MXCOMP  Compares two symmetric matrices by computing their matrix correlation and then plotting a scatter diagram. The statistics for a 2way Mantel test are also computed. It can be used to compute the goodness of fit of a cluster analysis to a dataset (by comparing a cophenetic value matrix with a dissimilarity matrix).

 MXPLOT  Plots 2way scatter diagrams of rows or columns of a matrix.

 NJOIN  Computes Saitou and Nei's (1987) neighborjoining method trees as estimated phylogenetic trees.

 OUTPUT  Formats matrices into pages for printing. Results can be pasted into most word processors. This formatted output is also useful for checking to make sure that an input file has been prepared in the correct format for NTSYSpc.

 POOLVC  Computes a pooled withingroups variancecovariance matrix from two or more data matrices. Can also perform a test for homogeneity
of covariance matrices.

 PROJ  Projects a set of objects onto one or more vectorsor onto a space orthogonal to a set of vectors. In principal components analysis one will project standardized data onto the eigenvectors of the correlation matrix in order to see the best (in a leastsquares sense) lowdimensional view of a data set. The orthogonal projection option can be used to implement Burnaby's (1966) method for size adjustment.

 SAHN  Performs the sequential, agglomerative, hierarchical, and nested clustering methods as defined by Sneath and Sokal (1973) . These include such commonly used hierarchical clustering methods as listed below. The program can find alternative trees when there are ties in the input matrix.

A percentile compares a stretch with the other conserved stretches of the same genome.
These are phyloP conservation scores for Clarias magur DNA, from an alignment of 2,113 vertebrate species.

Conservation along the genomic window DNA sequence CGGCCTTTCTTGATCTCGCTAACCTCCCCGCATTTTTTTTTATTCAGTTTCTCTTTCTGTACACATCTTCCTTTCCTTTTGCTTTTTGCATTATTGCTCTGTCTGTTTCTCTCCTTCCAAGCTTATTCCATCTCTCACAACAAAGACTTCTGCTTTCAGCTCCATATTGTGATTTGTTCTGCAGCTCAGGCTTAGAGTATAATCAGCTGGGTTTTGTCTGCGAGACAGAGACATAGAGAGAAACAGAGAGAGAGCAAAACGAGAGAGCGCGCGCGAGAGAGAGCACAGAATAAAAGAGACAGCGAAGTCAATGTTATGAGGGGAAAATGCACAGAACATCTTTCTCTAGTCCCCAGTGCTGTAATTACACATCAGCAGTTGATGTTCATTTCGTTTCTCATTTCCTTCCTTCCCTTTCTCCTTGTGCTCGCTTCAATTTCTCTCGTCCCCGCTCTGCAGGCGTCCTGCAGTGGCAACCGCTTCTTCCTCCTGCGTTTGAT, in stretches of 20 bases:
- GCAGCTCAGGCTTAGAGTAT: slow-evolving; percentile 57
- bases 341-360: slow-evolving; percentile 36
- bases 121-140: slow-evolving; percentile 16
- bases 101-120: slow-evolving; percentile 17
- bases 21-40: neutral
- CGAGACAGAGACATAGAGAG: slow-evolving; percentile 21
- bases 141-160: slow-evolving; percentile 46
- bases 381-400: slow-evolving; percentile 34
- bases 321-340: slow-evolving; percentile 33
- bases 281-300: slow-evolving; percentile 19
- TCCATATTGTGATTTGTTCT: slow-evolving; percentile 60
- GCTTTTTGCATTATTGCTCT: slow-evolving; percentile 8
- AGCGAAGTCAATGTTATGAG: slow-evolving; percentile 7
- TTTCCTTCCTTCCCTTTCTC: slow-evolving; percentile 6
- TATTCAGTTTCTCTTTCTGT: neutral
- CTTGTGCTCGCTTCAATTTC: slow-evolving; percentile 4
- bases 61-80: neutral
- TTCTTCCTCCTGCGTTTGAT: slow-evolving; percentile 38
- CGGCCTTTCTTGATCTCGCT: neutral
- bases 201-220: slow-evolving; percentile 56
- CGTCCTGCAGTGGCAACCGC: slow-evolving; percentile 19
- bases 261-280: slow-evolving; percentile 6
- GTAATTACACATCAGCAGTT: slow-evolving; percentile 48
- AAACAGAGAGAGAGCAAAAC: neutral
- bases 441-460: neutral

completelink (maximum method)
  singlelink (minimum method)
  flexible clustering
  UPGMA (unweighted pairgroup method)
  WPGMA (weighted pairgroup method)
  WPGM using centroid clustering (either similarities or dissimilarities)
  WPGM using Spearman's average


 SIMGEND  Computes matrices of genetic distance coefficients from genefrequency and DNA sequence data. The following coefficients can be selected.
 CavalliSforza and Edwards (1967) arc distance
  Balakrishnan and Sanghvi (1968) distance.
  CavalliSforza and Edwards (1967) chord distance.
  Hillis (1984) distance
  Swofford and Olsen's (1990) suggestion to unbiass the distance by using same correction as in Nei's distance.
  Nei's (1972) distance (default).
  Nei's (1978) unbiased distance. Formula as above but with denominator: